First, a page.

Directors: Costas Karagiannis, Norman J. Warren
BCI Eclipse

One-time drive-in film purveyors Crown International were never acclaimed for their homespun horrors, churning out dreck like NIGHTMARE IN WAX, BLOOD MANIA and POINT OF TERROR. This disc presents two imports that Crown distributed in the U.S., LAND OF THE MINOTAUR a Greek production featuring two well-known British thesps, and TERROR, a gore-drenched effort from British cult director Norman J. Warren. The films are far from the genre’s crowning achievements, but together they provide an ok backdrop for some late-night sofa loafing.

In LAND OF THE MINOTAUR, three young people go on an archeological find in a remote area in Greece despite the warnings of Catholic priest Father Roche (Donald Pleasance), an expert in demonology. Seemingly more interested in sex than uncovering any ancient marvels, they are taken prisoner in a ruined temple by some hooded Satanists who worship a half bull/half human idol (who periodically shouts out threats like some sort of deranged talking kids’ toy, and shoots smoke from his nostrils), and they are prepped to be blood sacrifices. Father Roche calls upon a private detective friend (Costas Skouras) from New York, and they are later joined by Laurie (Luan Peters) who is search of her missing beau. All this devil worship is linked directly to the most influential man in the village, Baron Corofax (Peter Cushing), who is in exile from the Carpathian Mountains.

LAND OF THE MINOTAUR has very little to recommend it except for the presence of Cushing and Pleasance, so you have to believe they took this gig just to take advantage of a holiday in Greece. At least Luan Peters, one of the sexiest and underused of the British horror film heroines (she had small parts in Hammer’s LUST FOR A VAMPIRE and TWINS OF EVIL) gets to wear hot pants and screams a lot. The direction, photography and sound recording are all very crude, and the plot is as predictable and unimaginative as they come. Not even the scenic Greek locations give the film any kind of distinction. Ex Roxy Music member Brian Eno provides a haunting electronic score that’s better than the film deserves. It was released in the U.K. as THE DEVIL’S MEN, but Crown International not only shortened it but excised some gore and nudity to guarantee a PG rating, and that what’s represented on this DVD (the uncut version is available in the U.K. as a Region 2 PAL release).

TERROR is the second collaboration between director Norman J. Warren and writer David McGillivray, and it was admittedly inspired by Dario Argento's SUSPIRIA, delivering what many deem a British giallo. With a centuries-old curse lingering over their family name, filmmaker James Garrick (John Nolan) is united with cousin Ann (Ann Garrick) when she stars in his latest low budget horror flick. At the wrap party, Ann goes under a trance and tries to slice him up with an ancient sword. Soon, people are turning up dead in the most bizarre ways, and the unseen assailant has a supernatural sway in his favor. Allowing the red stuff to flow freely, a woman is found pinned to a tree with knives, a dirty movie director is crushed by a hanging film light, a canister of film comes to life and leads to a beheading by a broken window glass, a policeman is repeatedly run over by a car, etc.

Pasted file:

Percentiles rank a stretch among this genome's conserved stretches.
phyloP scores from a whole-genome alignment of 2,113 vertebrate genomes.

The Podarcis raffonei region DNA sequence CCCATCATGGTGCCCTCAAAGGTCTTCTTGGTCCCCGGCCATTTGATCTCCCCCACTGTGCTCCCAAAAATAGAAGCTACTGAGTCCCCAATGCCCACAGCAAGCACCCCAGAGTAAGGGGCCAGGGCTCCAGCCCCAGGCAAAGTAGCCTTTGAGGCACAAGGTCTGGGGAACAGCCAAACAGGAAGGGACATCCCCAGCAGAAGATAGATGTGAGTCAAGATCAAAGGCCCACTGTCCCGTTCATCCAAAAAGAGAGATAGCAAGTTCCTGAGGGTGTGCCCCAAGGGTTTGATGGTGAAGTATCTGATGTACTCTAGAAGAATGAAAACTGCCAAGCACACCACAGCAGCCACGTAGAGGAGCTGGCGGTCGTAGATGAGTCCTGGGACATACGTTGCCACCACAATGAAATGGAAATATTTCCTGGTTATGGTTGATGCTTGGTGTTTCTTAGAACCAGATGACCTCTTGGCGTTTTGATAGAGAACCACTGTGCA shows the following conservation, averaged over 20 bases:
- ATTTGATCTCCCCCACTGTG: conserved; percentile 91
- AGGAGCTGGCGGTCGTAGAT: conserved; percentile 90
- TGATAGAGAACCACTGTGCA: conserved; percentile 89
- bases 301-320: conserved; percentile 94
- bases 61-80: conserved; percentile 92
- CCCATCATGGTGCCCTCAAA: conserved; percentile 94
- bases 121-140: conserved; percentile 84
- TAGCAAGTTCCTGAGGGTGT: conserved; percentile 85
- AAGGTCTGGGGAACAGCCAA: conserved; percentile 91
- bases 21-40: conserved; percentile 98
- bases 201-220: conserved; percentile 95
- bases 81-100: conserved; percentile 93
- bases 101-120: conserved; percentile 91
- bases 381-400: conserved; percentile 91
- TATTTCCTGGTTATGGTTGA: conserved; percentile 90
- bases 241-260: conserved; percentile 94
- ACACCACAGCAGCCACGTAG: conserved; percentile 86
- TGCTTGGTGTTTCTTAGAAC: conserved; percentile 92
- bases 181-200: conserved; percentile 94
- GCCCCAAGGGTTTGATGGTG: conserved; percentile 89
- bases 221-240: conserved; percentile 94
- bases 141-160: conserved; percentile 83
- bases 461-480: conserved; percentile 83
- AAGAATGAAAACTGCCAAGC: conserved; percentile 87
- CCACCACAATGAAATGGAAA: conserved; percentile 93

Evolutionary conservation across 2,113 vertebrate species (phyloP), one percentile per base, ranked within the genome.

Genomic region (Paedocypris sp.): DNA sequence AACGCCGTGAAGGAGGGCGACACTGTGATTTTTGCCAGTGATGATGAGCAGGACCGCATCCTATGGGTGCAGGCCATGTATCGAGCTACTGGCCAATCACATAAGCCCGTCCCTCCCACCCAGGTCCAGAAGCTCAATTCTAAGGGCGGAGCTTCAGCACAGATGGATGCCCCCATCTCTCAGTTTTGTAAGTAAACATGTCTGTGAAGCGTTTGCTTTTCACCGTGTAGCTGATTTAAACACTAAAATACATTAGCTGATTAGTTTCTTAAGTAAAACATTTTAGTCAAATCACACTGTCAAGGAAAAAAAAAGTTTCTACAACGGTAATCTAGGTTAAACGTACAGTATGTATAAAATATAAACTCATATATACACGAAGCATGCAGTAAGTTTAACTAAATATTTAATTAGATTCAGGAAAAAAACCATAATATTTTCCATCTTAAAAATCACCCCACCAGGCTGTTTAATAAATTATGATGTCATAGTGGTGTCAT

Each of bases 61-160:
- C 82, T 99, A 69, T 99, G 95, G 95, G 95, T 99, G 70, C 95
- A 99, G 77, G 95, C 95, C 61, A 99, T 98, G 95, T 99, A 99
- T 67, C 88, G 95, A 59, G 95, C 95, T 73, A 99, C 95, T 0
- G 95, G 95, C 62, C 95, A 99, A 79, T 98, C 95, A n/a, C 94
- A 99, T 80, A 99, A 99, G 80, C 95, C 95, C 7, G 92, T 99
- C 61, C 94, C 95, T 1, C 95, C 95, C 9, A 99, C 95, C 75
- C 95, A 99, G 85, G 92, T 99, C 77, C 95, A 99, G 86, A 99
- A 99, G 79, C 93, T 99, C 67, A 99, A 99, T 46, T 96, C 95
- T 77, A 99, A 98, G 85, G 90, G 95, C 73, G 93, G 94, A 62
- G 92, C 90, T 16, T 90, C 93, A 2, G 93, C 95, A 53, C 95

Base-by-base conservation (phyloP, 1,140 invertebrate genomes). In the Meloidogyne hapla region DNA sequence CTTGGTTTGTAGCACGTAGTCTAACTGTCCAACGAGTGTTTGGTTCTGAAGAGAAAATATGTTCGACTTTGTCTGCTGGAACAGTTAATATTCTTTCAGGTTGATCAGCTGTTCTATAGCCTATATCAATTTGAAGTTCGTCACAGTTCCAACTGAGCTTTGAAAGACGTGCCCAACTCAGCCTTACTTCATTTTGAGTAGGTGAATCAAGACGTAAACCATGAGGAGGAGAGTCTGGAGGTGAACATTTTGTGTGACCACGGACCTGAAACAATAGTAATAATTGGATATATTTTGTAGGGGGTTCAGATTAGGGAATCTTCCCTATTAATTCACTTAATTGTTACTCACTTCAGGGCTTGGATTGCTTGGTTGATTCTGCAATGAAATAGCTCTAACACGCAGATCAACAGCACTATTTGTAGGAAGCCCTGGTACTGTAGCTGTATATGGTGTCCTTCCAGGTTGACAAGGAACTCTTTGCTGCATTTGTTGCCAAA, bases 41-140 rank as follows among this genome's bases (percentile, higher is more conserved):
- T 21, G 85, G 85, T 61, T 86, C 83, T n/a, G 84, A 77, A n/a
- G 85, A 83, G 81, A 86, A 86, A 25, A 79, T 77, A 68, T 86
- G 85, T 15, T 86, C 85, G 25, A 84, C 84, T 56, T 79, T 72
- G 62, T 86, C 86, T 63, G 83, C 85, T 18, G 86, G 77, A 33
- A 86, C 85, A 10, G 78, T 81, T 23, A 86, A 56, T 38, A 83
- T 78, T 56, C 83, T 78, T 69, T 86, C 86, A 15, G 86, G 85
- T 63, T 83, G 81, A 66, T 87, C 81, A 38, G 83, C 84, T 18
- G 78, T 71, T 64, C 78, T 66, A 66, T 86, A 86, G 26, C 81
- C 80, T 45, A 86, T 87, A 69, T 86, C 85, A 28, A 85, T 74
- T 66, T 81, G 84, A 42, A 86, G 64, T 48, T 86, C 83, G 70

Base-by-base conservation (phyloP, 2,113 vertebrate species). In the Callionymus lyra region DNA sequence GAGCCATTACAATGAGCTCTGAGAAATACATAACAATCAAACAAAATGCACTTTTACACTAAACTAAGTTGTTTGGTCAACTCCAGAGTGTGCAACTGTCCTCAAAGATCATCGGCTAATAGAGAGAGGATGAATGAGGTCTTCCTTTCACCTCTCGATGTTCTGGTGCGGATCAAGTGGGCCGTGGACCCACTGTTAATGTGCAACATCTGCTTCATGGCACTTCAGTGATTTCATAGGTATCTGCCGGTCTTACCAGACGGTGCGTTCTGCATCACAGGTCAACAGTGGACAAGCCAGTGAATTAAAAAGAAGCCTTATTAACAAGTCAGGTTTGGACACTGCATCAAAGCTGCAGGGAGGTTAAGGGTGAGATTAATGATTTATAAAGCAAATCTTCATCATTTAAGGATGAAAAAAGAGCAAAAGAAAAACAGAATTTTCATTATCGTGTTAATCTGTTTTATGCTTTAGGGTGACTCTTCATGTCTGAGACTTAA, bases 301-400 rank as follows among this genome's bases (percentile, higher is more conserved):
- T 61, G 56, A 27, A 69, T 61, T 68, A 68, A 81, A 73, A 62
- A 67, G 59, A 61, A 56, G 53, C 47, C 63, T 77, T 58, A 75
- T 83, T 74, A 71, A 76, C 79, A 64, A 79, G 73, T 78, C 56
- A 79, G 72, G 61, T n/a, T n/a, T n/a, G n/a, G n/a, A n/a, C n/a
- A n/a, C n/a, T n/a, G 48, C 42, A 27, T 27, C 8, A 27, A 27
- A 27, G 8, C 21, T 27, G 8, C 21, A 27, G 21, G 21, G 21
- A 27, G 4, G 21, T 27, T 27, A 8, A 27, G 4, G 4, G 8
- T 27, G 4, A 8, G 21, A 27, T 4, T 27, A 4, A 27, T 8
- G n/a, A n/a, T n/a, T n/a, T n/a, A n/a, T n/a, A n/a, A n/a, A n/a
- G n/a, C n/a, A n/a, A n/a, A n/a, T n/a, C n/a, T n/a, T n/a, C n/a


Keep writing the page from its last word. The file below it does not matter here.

The film is a matter of style (with some striking shots and color lighting schemes) over substance (the script lacks interesting characters, and there are too many for that matter), but you have to give Warren and McGillivray points for attempting to keep the genre alive and fresh at a time when the British horror cycle was already ten feet under. It’s pretty much a mixed bag of unintentional laughs (a floating, menacing car!) and every horror film device imaginable, but it certainly can be enjoyable. Look for cameos by McGillivray (as a reporter), Hammer heavy Milton Reid as a bouncer and Peter Mayhew (Chewbacca in the "Star Wars" series) as a sinister mechanic.

BCI has released LAND OF THE MINOTAUR and TERROR as a flipper disc as part of their “Crypt of Terror” line. LAND OF THE MINOTAUR is presented 1.85:1 anamorphic, with sometimes dull colors and bit of a murky appearance. There is some speckling on the source print, and the mono audio (the original soundtrack appears to have been recorded in a wind tunnel) is not the strongest you’ll ever hear. TERROR fairs better. The film was previous available open matte from Rhino as part of a “Horrible Horrors” package (it is also available in the U.K. in a Norman J. Warren box set from Anchor Bay), and is presented here in its original 1.85:1 ratio and anamorphic. Aside from being a tad dark in some scenes, the colors are nice and detail is rich. The mono audio is very clear and clean. There are no extras on the disc, but at least it carries a low retail price, making it an easy purchase for 1970s drive-in horror completists. (George R. Reis)